Even visiting security-oriented websites can sometimes be risky. If you’ve visited the security blog zerosecurity.org this month and you’re also a user of ESET’s security products, you might have encountered an anti-virus alert such as this one: The detection names may vary. Different variants of the following “generic families” were detected on the compromised websites on
Even visiting security-oriented websites can sometimes be risky. If you’ve visited the security blog zerosecurity.org this month and you’re also a user of ESET’s security products, you might have encountered an anti-virus alert such as this one:
The detection names may vary. Different variants of the following “generic families” were detected on the compromised websites on different days:
- avoid detection by continually generating variants which look different but do the same thing and
- make analysis more difficult (that is, deobfuscation, debugging or emulation are needed to find out what exactly the code does).
Of course, the functionality and purpose of such IFRAME injections depends on the code behind the URL that it points to, and can be very dynamic. Typically, these techniques are used in drive-by downloads, where a user ends up inadvertently and unknowingly downloading and running malicious code when browsing a (even legitimate) website.
It should be noted, that the administrator of zerosecurity.org responded very promptly after being contacted by us and removed the malicious code from the websites.
Similar compromises can happen to any of us and, as has been documented before, they occasionally do. The most probable explanation for this particular case would be WordPress exploitation, which has been on the rise recently (more reports here and here).
Now, these threats are an HTML thing, so they’re found mostly on compromised websites. But we also see them in HTML emails, such as in this purported flight ticket:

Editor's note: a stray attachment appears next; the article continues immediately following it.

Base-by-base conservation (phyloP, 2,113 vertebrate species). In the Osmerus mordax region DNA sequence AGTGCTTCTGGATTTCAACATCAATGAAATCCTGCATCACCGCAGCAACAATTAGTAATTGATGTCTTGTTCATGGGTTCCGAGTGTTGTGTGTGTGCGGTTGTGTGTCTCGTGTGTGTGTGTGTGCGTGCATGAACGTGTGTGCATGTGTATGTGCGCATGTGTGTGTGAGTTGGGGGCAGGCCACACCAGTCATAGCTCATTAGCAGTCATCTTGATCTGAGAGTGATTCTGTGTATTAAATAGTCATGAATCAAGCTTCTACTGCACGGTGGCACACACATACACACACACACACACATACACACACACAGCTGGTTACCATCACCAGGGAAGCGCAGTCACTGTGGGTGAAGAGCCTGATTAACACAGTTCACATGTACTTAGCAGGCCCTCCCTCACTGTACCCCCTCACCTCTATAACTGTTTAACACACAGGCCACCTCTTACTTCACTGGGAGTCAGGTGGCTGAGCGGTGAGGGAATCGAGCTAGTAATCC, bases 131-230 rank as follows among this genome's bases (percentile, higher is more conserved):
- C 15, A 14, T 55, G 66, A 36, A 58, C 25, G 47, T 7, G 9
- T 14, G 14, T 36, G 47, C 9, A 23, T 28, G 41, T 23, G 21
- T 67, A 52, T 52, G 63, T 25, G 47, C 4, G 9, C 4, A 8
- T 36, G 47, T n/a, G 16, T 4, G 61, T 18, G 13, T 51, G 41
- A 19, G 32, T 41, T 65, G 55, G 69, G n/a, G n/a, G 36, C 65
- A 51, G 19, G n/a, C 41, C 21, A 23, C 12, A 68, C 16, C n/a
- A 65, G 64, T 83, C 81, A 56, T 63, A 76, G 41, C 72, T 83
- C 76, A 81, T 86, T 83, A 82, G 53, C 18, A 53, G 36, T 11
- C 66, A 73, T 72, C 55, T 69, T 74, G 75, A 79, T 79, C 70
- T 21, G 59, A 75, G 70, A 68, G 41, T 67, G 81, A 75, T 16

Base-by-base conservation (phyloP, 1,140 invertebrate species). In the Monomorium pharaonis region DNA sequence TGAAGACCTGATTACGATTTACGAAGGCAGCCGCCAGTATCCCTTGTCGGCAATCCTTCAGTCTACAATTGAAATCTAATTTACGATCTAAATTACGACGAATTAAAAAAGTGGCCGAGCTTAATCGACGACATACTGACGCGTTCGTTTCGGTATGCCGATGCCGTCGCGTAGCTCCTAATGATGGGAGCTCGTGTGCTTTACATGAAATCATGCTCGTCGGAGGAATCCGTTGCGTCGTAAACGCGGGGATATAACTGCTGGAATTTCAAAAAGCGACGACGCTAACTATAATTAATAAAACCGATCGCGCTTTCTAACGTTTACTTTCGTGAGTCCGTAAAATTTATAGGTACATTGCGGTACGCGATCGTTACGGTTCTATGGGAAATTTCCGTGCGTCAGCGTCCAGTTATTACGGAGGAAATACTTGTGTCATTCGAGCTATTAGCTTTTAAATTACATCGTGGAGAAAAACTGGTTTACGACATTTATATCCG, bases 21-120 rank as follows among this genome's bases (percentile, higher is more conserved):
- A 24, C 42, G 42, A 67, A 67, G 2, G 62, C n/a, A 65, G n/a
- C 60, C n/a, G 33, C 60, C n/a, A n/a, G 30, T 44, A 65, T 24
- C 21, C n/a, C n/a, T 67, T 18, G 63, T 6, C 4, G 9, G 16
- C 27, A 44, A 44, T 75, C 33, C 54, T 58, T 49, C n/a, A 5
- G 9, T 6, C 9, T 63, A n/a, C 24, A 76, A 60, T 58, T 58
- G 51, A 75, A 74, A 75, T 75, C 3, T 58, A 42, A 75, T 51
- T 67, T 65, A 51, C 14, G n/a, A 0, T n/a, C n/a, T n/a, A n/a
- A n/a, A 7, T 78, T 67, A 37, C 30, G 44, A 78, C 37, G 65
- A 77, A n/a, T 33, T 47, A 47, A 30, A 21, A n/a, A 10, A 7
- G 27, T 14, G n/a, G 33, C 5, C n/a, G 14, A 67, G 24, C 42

As you can see, this particular fake email will display no content apart from “Loading … Please Wait….”. A similar scenario is also described here, although the issue is somewhat exaggerated in this case. There is actually nothing new about emails that try to infect on opening: script viruses that do that were very common in the late 90s and early in the last decade. There were even examples that tried to exploit a design flaw in Microsoft email clients that sometimes allowed infection even if the message showed in the mailbox pane without being opened. However, email clients have moved on since then, and don't normally exhibit such dangerous behaviour.
Here, it looks as if Eleven misinterpreted a default feature of the Thunderbird mail client, which renders the malicious code in the reading pane but doesn't actually execute it. Because of the way part of the code is rendered, it does look as if the code is actually loading. However, that could only happen if the recipient of the mail is tricked into opening the attachment.
As a final note, detections such as those listed above (along with others with names like HTML/ScrInject, which also signifies the detection of HTML pages containing a malicious script injection) are in the top rankings of most prevalent malware detections, as indicated by our ESET Live Grid statistical system. This strongly suggests that drive-by-downloads are currently the number one malware distribution vector. For more information on the most prevalent threats, see our Global Threat Report for January and February.
Kudos to my colleqgue Peter Stancík for pointing out the zerosecurity.org infection.
ESET Malware Researcher
David Harley CITP FBCS CISSP
ESET Senior Research Fellow